The Maori exhibit was also good, although there is a certain sameness to Maori exhibits.   The details are in fact different, but the overall form and content of the things they did were remarkably similar among the many warring tribes on the islands.

The NZ art was interesting.  I’ve added some I liked:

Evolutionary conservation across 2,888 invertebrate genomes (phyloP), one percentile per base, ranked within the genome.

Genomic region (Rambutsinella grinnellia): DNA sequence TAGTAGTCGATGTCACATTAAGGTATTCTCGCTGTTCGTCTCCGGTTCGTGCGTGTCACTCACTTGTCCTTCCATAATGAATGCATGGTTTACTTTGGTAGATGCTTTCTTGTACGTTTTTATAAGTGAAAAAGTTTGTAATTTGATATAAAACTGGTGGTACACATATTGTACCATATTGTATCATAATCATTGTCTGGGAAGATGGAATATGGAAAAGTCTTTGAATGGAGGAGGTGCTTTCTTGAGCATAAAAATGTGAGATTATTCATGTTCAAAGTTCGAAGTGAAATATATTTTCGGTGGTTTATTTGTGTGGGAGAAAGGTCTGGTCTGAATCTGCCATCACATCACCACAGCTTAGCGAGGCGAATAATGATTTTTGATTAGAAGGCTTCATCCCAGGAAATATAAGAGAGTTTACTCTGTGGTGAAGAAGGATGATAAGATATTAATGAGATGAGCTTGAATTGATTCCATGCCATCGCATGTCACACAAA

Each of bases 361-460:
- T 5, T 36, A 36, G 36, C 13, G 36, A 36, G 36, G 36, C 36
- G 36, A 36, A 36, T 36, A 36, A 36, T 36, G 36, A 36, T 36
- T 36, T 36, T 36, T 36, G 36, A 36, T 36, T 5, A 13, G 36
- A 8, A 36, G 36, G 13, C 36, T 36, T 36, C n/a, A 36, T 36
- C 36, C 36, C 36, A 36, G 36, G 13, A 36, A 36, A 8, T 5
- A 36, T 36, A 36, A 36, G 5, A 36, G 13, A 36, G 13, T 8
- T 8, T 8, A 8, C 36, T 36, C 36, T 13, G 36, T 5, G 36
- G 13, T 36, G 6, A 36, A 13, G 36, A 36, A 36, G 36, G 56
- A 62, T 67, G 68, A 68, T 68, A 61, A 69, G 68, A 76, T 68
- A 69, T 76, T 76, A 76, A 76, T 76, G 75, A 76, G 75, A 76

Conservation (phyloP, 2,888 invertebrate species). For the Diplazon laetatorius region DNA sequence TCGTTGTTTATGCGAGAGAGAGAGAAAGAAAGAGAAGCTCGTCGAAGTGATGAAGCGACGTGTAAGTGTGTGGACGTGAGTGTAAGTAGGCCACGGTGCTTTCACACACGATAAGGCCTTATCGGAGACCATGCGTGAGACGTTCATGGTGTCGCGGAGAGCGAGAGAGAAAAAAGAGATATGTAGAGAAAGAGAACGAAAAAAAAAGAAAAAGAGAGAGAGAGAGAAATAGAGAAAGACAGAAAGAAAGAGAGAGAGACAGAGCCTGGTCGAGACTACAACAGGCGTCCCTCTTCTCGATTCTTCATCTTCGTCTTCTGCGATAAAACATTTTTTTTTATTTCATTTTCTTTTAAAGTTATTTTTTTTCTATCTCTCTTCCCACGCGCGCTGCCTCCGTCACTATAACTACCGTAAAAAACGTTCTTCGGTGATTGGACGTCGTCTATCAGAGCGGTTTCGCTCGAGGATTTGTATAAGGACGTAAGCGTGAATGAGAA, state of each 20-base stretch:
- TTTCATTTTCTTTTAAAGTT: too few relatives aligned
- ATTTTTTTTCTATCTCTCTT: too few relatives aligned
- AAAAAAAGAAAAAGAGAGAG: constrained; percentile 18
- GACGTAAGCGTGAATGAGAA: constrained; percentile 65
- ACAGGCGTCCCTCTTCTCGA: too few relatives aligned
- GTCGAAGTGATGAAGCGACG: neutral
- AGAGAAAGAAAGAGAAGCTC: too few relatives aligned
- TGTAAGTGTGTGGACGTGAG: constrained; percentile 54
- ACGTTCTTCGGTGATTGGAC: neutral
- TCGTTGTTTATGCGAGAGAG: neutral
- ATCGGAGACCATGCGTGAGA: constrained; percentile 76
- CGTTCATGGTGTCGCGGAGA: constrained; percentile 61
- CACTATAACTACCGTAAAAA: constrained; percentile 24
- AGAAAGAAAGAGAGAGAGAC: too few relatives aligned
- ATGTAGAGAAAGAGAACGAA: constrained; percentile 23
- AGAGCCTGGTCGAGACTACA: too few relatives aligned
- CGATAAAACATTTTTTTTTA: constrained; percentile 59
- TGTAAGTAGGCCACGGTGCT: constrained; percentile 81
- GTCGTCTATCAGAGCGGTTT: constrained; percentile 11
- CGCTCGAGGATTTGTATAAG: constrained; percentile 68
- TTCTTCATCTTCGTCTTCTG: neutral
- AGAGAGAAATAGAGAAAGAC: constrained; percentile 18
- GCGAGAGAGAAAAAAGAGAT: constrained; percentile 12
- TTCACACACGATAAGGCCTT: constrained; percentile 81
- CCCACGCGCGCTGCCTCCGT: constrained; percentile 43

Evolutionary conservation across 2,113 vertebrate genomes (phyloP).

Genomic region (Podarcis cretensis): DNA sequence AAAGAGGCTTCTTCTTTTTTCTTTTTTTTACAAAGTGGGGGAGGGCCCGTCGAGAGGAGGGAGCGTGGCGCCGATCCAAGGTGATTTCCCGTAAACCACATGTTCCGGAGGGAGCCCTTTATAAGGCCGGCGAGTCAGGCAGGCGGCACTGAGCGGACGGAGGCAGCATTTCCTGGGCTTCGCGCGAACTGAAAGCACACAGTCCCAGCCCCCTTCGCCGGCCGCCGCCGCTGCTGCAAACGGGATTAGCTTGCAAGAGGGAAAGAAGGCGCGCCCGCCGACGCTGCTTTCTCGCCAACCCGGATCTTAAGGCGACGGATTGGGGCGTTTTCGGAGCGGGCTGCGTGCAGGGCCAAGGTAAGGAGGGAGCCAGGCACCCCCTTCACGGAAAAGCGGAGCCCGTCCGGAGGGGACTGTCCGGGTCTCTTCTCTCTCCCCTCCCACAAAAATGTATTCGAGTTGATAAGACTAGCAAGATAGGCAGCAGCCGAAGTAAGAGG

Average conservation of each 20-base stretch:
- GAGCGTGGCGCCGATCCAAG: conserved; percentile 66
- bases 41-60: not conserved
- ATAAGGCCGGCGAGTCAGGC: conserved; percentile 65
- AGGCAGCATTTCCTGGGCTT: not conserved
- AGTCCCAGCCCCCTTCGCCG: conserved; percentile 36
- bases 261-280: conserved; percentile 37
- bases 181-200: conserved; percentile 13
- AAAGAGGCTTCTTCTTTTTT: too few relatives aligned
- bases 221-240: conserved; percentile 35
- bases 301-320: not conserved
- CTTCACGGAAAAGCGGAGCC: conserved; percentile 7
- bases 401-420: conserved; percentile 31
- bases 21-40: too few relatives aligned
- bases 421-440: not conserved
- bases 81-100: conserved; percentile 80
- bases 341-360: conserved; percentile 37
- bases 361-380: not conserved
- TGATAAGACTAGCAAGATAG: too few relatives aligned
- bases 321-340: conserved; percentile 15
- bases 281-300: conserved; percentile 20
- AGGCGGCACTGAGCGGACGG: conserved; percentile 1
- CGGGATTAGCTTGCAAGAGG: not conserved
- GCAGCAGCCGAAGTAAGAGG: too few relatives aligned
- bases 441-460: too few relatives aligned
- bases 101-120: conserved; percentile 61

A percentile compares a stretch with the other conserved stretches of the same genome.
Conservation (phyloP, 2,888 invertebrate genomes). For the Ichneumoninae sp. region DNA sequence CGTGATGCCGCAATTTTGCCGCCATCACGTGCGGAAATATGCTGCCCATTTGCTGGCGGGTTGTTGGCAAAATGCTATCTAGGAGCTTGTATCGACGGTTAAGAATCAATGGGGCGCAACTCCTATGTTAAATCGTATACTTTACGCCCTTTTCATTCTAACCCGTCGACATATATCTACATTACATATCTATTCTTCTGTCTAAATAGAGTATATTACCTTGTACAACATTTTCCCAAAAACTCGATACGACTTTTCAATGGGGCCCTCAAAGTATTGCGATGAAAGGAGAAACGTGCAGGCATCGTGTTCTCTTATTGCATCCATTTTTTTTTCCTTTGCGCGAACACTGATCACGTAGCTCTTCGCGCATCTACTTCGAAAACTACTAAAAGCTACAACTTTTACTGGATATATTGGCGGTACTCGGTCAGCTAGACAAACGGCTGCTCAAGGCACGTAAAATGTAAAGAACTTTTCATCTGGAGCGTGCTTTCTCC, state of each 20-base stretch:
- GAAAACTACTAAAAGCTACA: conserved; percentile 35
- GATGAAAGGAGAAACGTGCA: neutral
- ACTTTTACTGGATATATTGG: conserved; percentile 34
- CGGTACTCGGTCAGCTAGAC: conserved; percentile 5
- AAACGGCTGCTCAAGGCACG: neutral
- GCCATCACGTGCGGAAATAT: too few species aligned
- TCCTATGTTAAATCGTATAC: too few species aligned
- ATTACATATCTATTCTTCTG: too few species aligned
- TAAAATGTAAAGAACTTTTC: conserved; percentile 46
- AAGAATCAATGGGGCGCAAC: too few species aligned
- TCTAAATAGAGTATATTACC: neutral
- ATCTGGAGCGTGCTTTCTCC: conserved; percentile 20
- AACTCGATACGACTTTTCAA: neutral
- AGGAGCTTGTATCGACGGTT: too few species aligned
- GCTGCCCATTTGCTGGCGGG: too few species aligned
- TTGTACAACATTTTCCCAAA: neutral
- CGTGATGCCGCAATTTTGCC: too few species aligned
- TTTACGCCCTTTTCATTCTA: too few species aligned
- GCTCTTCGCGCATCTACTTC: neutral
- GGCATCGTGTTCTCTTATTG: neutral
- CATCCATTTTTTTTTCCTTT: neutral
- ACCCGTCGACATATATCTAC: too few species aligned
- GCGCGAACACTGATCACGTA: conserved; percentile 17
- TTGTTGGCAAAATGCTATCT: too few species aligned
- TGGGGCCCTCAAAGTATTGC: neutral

OK, finally, what I found most interesting of all in Te Papa – the World of WearableArt (WOW).  This is a yearly international event, started on the South Island in Nelson.  It grew in size in stature, WOW and then Wellington (four times larger) on the North Island co-opted it, to the dismay of Nelson.  The exhibit at Te Papa is relatively small; near Nelson there is a museum largely devoted to WOW, which we visited later.  The images I’m showing are from both locations, but mostly from Te Papa.  As it turns out, you are not permitted to take pictures of the exhibits.  I didn’t realize that at Te Papa and was happily snapping away when The Rules were pointed out to me by the museum staff.  Same rule at the Nelson museum, where I only got a couple of hurried shots from the door when Ginger wasn’t looking.  The attire is amazing and crazy and inventive, from every imaginable material, such as a dress made entirely of wood.  Or metal.  The attire below is kitchen